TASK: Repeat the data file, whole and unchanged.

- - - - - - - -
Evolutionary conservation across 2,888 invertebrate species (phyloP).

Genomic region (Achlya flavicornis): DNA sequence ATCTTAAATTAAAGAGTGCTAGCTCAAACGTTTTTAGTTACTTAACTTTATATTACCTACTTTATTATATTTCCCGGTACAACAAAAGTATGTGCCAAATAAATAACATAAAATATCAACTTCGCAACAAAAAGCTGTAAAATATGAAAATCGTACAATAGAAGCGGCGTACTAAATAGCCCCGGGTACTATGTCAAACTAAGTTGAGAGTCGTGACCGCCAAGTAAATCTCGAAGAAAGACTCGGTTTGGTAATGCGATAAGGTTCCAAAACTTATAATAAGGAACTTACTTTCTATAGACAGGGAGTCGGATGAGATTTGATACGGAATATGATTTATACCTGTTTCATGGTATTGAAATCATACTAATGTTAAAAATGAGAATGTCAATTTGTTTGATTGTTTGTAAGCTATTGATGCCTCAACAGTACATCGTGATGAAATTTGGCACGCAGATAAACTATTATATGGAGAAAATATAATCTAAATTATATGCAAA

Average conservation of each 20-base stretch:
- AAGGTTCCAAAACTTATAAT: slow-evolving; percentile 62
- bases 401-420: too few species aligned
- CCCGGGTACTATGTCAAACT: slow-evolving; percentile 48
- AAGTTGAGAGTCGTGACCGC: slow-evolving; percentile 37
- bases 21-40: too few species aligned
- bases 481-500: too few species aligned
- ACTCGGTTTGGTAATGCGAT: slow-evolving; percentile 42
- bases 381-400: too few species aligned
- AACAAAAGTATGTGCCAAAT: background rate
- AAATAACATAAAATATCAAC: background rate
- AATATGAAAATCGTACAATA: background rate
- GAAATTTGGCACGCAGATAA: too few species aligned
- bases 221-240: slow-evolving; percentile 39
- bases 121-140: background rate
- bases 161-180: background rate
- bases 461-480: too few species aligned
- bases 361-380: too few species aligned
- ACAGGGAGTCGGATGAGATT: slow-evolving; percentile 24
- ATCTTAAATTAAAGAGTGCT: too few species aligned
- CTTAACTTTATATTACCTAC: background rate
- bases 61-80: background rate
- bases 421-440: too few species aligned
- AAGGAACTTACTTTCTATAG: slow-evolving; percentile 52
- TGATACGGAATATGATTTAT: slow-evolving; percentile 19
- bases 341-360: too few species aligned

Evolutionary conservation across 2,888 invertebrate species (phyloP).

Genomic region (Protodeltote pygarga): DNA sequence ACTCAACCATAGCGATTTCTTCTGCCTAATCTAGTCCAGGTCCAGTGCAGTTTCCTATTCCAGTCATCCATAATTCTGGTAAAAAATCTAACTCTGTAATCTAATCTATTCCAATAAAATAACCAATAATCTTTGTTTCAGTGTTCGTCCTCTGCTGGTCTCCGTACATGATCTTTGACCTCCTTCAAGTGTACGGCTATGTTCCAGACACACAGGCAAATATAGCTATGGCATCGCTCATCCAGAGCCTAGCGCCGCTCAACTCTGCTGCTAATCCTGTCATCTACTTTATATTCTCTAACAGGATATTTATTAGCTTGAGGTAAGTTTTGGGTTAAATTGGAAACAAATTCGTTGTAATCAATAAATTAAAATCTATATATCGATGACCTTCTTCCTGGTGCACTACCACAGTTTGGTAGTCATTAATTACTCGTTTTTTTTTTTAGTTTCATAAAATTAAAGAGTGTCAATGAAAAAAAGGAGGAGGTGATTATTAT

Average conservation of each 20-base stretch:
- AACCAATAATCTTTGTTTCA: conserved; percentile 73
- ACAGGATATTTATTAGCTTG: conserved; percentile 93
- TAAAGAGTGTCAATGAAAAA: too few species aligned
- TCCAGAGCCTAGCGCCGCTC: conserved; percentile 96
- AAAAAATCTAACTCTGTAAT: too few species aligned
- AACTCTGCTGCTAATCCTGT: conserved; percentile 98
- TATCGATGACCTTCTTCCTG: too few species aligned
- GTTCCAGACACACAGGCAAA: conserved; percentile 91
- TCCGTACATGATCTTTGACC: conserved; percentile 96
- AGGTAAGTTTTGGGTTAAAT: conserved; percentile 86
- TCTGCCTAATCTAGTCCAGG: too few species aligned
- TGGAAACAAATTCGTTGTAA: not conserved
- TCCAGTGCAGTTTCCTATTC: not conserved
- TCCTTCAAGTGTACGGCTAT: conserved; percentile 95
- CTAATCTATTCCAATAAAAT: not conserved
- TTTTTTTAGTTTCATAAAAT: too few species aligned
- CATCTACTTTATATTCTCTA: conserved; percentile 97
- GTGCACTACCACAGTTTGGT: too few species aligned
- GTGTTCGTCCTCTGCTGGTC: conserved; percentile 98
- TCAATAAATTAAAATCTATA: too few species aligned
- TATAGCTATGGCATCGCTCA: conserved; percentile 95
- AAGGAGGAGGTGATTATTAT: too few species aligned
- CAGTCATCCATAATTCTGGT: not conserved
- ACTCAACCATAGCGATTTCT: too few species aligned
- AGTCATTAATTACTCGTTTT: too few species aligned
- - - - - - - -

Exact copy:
Evolutionary conservation across 2,888 invertebrate species (phyloP).

Genomic region (Achlya flavicornis): DNA sequence ATCTTAAATTAAAGAGTGCTAGCTCAAACGTTTTTAGTTACTTAACTTTATATTACCTACTTTATTATATTTCCCGGTACAACAAAAGTATGTGCCAAATAAATAACATAAAATATCAACTTCGCAACAAAAAGCTGTAAAATATGAAAATCGTACAATAGAAGCGGCGTACTAAATAGCCCCGGGTACTATGTCAAACTAAGTTGAGAGTCGTGACCGCCAAGTAAATCTCGAAGAAAGACTCGGTTTGGTAATGCGATAAGGTTCCAAAACTTATAATAAGGAACTTACTTTCTATAGACAGGGAGTCGGATGAGATTTGATACGGAATATGATTTATACCTGTTTCATGGTATTGAAATCATACTAATGTTAAAAATGAGAATGTCAATTTGTTTGATTGTTTGTAAGCTATTGATGCCTCAACAGTACATCGTGATGAAATTTGGCACGCAGATAAACTATTATATGGAGAAAATATAATCTAAATTATATGCAAA

Average conservation of each 20-base stretch:
- AAGGTTCCAAAACTTATAAT: slow-evolving; percentile 62
- bases 401-420: too few species aligned
- CCCGGGTACTATGTCAAACT: slow-evolving; percentile 48
- AAGTTGAGAGTCGTGACCGC: slow-evolving; percentile 37
- bases 21-40: too few species aligned
- bases 481-500: too few species aligned
- ACTCGGTTTGGTAATGCGAT: slow-evolving; percentile 42
- bases 381-400: too few species aligned
- AACAAAAGTATGTGCCAAAT: background rate
- AAATAACATAAAATATCAAC: background rate
- AATATGAAAATCGTACAATA: background rate
- GAAATTTGGCACGCAGATAA: too few species aligned
- bases 221-240: slow-evolving; percentile 39
- bases 121-140: background rate
- bases 161-180: background rate
- bases 461-480: too few species aligned
- bases 361-380: too few species aligned
- ACAGGGAGTCGGATGAGATT: slow-evolving; percentile 24
- ATCTTAAATTAAAGAGTGCT: too few species aligned
- CTTAACTTTATATTACCTAC: background rate
- bases 61-80: background rate
- bases 421-440: too few species aligned
- AAGGAACTTACTTTCTATAG: slow-evolving; percentile 52
- TGATACGGAATATGATTTAT: slow-evolving; percentile 19
- bases 341-360: too few species aligned

Evolutionary conservation across 2,888 invertebrate species (phyloP).

Genomic region (Protodeltote pygarga): DNA sequence ACTCAACCATAGCGATTTCTTCTGCCTAATCTAGTCCAGGTCCAGTGCAGTTTCCTATTCCAGTCATCCATAATTCTGGTAAAAAATCTAACTCTGTAATCTAATCTATTCCAATAAAATAACCAATAATCTTTGTTTCAGTGTTCGTCCTCTGCTGGTCTCCGTACATGATCTTTGACCTCCTTCAAGTGTACGGCTATGTTCCAGACACACAGGCAAATATAGCTATGGCATCGCTCATCCAGAGCCTAGCGCCGCTCAACTCTGCTGCTAATCCTGTCATCTACTTTATATTCTCTAACAGGATATTTATTAGCTTGAGGTAAGTTTTGGGTTAAATTGGAAACAAATTCGTTGTAATCAATAAATTAAAATCTATATATCGATGACCTTCTTCCTGGTGCACTACCACAGTTTGGTAGTCATTAATTACTCGTTTTTTTTTTTAGTTTCATAAAATTAAAGAGTGTCAATGAAAAAAAGGAGGAGGTGATTATTAT

Average conservation of each 20-base stretch:
- AACCAATAATCTTTGTTTCA: conserved; percentile 73
- ACAGGATATTTATTAGCTTG: conserved; percentile 93
- TAAAGAGTGTCAATGAAAAA: too few species aligned
- TCCAGAGCCTAGCGCCGCTC: conserved; percentile 96
- AAAAAATCTAACTCTGTAAT: too few species aligned
- AACTCTGCTGCTAATCCTGT: conserved; percentile 98
- TATCGATGACCTTCTTCCTG: too few species aligned
- GTTCCAGACACACAGGCAAA: conserved; percentile 91
- TCCGTACATGATCTTTGACC: conserved; percentile 96
- AGGTAAGTTTTGGGTTAAAT: conserved; percentile 86
- TCTGCCTAATCTAGTCCAGG: too few species aligned
- TGGAAACAAATTCGTTGTAA: not conserved
- TCCAGTGCAGTTTCCTATTC: not conserved
- TCCTTCAAGTGTACGGCTAT: conserved; percentile 95
- CTAATCTATTCCAATAAAAT: not conserved
- TTTTTTTAGTTTCATAAAAT: too few species aligned
- CATCTACTTTATATTCTCTA: conserved; percentile 97
- GTGCACTACCACAGTTTGGT: too few species aligned
- GTGTTCGTCCTCTGCTGGTC: conserved; percentile 98
- TCAATAAATTAAAATCTATA: too few species aligned
- TATAGCTATGGCATCGCTCA: conserved; percentile 95
- AAGGAGGAGGTGATTATTAT: too few species aligned
- CAGTCATCCATAATTCTGGT: not conserved
- ACTCAACCATAGCGATTTCT: too few species aligned
- AGTCATTAATTACTCGTTTT: too few species aligned